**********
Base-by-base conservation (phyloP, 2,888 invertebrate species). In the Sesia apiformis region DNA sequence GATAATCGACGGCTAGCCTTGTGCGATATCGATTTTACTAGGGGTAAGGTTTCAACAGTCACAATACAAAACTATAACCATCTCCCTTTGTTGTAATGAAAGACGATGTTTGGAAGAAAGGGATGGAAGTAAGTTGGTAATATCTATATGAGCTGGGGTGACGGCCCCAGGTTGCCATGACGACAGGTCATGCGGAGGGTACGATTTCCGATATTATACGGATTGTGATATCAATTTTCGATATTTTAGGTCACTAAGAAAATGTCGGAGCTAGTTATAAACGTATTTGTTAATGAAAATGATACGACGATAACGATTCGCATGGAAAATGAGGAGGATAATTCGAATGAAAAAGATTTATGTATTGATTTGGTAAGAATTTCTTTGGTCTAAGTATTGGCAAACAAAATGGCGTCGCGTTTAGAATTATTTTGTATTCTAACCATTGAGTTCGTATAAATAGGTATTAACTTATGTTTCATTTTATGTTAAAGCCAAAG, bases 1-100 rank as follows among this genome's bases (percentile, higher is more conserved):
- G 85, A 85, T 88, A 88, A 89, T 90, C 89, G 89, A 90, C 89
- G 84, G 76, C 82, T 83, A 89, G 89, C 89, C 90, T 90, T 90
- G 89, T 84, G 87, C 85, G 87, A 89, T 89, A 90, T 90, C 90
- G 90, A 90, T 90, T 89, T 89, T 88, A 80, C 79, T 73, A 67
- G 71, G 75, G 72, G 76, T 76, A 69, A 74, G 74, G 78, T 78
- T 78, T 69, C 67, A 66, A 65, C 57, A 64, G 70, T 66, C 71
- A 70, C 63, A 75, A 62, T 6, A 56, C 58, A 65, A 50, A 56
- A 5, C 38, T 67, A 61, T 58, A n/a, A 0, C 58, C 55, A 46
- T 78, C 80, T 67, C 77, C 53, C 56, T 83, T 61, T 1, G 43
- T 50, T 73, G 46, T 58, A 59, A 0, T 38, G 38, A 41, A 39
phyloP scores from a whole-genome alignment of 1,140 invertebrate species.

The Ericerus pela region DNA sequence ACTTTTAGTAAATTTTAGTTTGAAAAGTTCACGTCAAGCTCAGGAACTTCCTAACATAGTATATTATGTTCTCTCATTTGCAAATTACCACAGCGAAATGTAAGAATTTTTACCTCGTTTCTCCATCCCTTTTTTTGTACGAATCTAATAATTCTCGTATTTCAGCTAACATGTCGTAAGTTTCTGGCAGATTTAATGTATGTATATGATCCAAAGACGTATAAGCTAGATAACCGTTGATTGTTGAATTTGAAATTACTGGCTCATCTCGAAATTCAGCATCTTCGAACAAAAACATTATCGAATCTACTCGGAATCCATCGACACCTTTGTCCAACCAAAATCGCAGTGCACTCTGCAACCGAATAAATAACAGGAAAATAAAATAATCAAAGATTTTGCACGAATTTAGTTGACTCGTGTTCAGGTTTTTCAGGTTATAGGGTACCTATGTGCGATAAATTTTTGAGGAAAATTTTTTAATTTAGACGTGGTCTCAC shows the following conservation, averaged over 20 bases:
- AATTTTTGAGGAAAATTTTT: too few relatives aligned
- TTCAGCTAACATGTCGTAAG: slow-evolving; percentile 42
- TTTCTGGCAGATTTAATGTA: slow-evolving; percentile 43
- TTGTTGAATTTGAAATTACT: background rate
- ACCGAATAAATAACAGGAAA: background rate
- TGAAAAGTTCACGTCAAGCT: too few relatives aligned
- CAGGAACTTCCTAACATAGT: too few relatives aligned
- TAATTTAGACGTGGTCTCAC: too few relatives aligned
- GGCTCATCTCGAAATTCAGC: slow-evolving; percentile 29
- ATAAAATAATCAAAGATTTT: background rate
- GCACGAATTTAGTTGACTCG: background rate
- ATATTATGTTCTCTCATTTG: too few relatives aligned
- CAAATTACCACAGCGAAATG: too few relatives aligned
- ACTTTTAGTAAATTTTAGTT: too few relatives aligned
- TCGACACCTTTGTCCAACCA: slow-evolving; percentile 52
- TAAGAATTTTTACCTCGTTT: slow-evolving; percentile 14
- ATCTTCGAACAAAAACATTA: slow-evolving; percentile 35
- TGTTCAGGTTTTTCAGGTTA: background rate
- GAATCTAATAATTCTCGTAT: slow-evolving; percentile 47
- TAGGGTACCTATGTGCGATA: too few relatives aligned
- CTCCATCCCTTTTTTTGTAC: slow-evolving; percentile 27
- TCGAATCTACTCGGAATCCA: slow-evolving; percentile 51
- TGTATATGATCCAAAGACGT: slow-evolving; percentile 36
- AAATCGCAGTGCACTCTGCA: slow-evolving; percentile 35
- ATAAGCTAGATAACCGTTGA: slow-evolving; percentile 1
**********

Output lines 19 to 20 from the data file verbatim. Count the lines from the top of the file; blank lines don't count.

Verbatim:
- TGAAAAGTTCACGTCAAGCT: too few relatives aligned
- CAGGAACTTCCTAACATAGT: too few relatives aligned